Research demonstrates that it is possible to predict the need for parking in connection with renovations and new construction. At the same time, there is a trend towards cities, for example, eliminating street parking and instead using the land for cycling paths, as is the case in Stockholm and Oslo.
Alexander Ståhle of the consulting firm Spacescape, who is a researcher at the Royal Institute of Technology in Stockholm, has studied the factors affecting car ownership in Gothenburg and Stockholm. Both cities are undergoing extensive residential construction, and with it discussions of parking needs. He has presented his research at Transportforum.
There are five main factors that count, according to Ståhle: “It’s about the distance from the city, the distance from rail service, residence size, area density, and income.”
These factors can predict car ownership and should, according to Ståhle, determine the “parking norm”, i.e., the municipal rule governing how vehicle parking is to be organized in connection with renovations and new construction. The norm can be stated as the number of parking places per residence.
“However, income must not be overestimated as a factor, and it is important to be open to future uncertain factors, such as autonomous vehicles.”
Parking availability affects car use
Car use is clearly tied to the availability of parking, both where one lives and at one’s destination. Petter Christiansen of the Norwegian Institute of Transport Economics arrived at this conclusion by studying the importance of parking availability at home and the workplace.
“For instance, having a hard time finding parking at work leads to fewer car trips, said Christiansen. The same holds true if parking is scarce near one’s home.”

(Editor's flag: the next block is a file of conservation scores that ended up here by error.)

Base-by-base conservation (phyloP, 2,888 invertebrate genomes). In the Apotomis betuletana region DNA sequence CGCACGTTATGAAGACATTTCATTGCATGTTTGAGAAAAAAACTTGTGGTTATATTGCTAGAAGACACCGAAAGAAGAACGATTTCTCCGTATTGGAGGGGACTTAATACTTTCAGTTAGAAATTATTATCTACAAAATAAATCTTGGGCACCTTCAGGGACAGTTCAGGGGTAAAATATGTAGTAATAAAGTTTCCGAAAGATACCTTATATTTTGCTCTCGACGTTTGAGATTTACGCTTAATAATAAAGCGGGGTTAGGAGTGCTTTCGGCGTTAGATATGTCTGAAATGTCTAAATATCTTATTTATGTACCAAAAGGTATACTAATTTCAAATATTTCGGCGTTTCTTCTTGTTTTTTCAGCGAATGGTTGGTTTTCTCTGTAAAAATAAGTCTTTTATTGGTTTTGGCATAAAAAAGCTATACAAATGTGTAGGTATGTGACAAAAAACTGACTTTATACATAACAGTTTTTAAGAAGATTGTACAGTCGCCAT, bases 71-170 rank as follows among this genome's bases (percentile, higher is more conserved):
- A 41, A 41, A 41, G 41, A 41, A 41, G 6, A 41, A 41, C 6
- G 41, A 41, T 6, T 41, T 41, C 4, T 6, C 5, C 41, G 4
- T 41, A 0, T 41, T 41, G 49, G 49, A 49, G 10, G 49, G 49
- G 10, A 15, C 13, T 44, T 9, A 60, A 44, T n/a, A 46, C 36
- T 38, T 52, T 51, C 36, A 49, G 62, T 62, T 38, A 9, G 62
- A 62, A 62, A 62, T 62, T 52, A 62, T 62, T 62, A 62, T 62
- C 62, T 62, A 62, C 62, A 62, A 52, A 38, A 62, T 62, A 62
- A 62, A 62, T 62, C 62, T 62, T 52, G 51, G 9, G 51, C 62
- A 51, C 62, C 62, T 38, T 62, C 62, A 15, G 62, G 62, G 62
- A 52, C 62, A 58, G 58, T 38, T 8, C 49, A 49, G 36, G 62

He also noted that fewer people have access to private parking spaces in major cities, and that car use is also affected by factors such as parking fees and available parking within walking distance. Oslo has implemented a policy intended to limit the number of cars in its downtown area. A highly developed public transport system is often cited as a success factor for such policies. According to Christiansen, however, it is not enough.
“Various restrictions on the supply of parking are needed in addition to good public transport.”
Oslo occupies a special position in Norway, as Stockholm does in Sweden. The parking strategy of the latter was presented by Jonas Eliasson, who splits his time between the municipal administration of Stockholm and the Royal Institute of Technology.
“Stockholm is special. It is very short on space, and there’s an unbelievable amount of construction going on”, said Eliasson.
Many Stockholm residents live in multifamily dwellings, and even though 70–80% have garage parking, many must rely on street parking. At the same time, there is a trend towards deprioritizing parking spaces in favour of bus, bicycle, and pedestrian traffic. However, acceptance of such solutions is relatively strong”, according to Eliasson.
Downtown parking largely comprises pay parking, and now even parking in the suburbs has become pay parking.
“Pleasant cities are cities with fewer cars. Parking and garages are expensive, and we currently face a situation in which those who do not own cars are subsidizing those who have access to parking in or near their multifamily dwellings. We have to ask ourselves how great the demand should be, given the actual cost”.
This article is a report from the VTI conference Transportforum 2017 (session 41). You find more information about the conference here (in Swedish). Text: Johan Granath